When companies decide to expand, they have several financing options to pursue for expansion funds. If their operations generate significant cash flow, companies can use this operational cash flow to fund expansion. They can issue and sell more shares or they can issue bonds or obtain loans. When a company uses no debt financing, it has unlevered equity, or equity that has not be properly adjusted to compensate for longer-term debt accounting.
Unlevered equity is any equity that is accessed without factoring in long-term debt accounting.
Creating a Definition For Equity
Equity represents the ownership stake one or more individuals or entities have in a business. For publicly traded corporations, equity is referred to as shareholder's equity. For sole proprietorships or small businesses that operate as an extension of their owners, equity is referred to as owner's equity. On the balance sheet, equity includes the investment from the founders, venture capitalists and initial public offerings plus the profits the business retains or minus any losses. Equity also reflects any owner withdrawals or dividend distributions.
Equity versus Debt
Whereas equity represents an ownership interest in a business, debt can represent the liabilities a business has. On a balance sheet, assets equal liabilities plus equity. Liabilities include the accounts payable that companies owe to suppliers and vendors, income taxes payable and similar monies due businesses and government entities for various purposes.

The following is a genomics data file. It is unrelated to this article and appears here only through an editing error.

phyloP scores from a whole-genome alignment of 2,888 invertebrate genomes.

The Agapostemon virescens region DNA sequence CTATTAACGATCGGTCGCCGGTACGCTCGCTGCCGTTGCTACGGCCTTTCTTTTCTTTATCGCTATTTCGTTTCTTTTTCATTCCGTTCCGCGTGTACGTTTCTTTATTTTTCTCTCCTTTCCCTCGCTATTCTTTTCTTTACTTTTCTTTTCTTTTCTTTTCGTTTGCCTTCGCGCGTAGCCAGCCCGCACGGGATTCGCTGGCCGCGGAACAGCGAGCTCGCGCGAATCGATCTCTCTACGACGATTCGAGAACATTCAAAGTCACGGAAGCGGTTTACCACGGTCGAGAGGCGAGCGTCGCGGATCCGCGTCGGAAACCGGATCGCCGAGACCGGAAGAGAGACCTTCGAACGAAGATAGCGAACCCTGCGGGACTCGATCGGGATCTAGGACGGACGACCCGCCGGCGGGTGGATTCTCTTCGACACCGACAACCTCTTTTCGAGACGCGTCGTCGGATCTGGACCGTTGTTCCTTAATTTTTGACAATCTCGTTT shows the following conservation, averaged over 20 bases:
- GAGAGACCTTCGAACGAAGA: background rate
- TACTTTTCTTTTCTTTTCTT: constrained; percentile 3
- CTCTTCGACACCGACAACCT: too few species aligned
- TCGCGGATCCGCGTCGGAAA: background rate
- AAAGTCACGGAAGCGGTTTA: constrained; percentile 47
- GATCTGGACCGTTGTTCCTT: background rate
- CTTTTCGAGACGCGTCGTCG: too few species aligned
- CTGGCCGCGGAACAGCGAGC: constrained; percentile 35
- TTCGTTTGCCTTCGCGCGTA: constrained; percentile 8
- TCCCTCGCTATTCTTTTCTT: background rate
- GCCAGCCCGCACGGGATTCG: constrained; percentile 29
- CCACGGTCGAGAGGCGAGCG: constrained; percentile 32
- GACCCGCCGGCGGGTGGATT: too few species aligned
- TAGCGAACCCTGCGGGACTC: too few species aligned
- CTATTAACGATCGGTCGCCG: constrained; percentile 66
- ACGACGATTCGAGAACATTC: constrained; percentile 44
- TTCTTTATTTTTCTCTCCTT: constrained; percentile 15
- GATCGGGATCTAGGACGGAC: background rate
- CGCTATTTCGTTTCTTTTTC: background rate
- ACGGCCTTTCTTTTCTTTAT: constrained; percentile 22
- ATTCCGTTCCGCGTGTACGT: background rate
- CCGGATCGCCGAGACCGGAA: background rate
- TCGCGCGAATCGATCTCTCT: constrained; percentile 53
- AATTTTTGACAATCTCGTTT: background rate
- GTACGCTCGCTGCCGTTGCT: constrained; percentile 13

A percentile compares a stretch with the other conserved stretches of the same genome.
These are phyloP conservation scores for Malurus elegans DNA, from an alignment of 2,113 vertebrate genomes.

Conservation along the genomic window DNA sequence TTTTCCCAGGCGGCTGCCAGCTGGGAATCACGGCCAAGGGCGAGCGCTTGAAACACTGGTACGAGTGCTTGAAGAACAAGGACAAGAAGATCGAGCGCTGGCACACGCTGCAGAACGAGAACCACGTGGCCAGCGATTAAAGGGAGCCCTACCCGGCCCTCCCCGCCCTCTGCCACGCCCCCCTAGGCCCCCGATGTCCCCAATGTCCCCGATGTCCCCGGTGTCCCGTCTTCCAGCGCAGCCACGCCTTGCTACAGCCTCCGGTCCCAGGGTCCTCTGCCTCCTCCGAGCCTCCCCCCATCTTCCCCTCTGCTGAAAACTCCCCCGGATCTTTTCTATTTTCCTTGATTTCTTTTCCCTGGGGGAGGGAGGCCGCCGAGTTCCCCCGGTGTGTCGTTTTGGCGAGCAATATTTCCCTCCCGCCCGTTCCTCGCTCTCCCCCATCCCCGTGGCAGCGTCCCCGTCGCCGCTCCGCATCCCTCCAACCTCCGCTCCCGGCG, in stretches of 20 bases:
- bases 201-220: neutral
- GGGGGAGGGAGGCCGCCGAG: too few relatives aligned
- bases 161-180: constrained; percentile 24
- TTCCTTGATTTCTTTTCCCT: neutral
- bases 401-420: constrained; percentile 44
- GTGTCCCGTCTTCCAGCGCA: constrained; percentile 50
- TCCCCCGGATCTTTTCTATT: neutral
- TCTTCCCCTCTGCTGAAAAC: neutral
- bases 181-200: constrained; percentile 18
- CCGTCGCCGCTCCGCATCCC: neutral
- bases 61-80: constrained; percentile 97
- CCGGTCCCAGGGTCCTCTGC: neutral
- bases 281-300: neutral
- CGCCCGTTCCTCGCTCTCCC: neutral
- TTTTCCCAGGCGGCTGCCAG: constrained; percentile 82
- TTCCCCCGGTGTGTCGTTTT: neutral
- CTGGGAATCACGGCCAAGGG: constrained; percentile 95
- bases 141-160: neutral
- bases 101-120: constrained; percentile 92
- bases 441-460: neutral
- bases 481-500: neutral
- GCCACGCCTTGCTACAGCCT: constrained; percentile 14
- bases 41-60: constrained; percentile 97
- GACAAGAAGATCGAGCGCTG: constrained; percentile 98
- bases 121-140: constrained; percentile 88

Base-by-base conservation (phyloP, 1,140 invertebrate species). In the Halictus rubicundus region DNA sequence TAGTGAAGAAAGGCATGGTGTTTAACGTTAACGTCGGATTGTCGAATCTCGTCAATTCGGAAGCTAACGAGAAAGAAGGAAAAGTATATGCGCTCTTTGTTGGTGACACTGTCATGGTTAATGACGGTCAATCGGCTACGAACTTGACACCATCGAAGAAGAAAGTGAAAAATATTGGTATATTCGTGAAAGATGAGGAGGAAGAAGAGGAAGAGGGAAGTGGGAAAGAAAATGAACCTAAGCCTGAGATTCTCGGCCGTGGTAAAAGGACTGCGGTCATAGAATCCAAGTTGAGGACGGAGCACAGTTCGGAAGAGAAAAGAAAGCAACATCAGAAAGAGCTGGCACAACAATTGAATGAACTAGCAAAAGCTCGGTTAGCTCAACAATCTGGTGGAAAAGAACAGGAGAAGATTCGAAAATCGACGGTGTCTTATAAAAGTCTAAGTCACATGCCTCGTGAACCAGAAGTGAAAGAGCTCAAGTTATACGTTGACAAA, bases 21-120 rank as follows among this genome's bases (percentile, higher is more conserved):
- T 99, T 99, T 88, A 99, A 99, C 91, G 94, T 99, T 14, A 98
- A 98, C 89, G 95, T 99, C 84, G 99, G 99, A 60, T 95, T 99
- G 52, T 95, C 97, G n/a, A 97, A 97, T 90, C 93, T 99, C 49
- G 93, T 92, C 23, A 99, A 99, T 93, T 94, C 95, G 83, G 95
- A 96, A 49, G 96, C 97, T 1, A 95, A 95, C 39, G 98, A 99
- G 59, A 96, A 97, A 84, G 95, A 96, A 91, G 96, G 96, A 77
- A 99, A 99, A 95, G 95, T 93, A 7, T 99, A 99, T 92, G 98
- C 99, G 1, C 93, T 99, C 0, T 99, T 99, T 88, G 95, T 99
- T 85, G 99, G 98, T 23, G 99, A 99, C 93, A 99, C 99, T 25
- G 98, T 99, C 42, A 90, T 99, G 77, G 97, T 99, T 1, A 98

However, when talking about levered or unlevered equity, debt refers only to those liabilities which arise from written financing agreements with lenders and creditors. Therefore, debt includes mortgages, term loans, lines of credit and bonds.
Unlevered Equity - Example
Leverage refers to the amount of debt a company has. For example, a company may buy a property for $3 million. It obtains a mortgage for 70 percent of its purchase price or $2.4 million. It uses its own cash to pay the remaining $600,000. The company therefore leveraged its $600,000 in equity with $2.4 million in debt. Unlevered equity is the lack of debt. If the company paid $3 million of its own cash for the property, the building is unlevered and the company has unlevered equity in it.
Defining Unlevered Equity
Equity in a company that has no debt is called unlevered equity. Put another way, when a company uses 100 percent equity financing, it has unlevered equity. When a company has unlevered equity, it has no financial risk. Leverage increases the financial risks of equity. However, leverage has an upside. It increases the returns that go to equity holders. The expected returns on levered equity are higher than that for unlevered equity.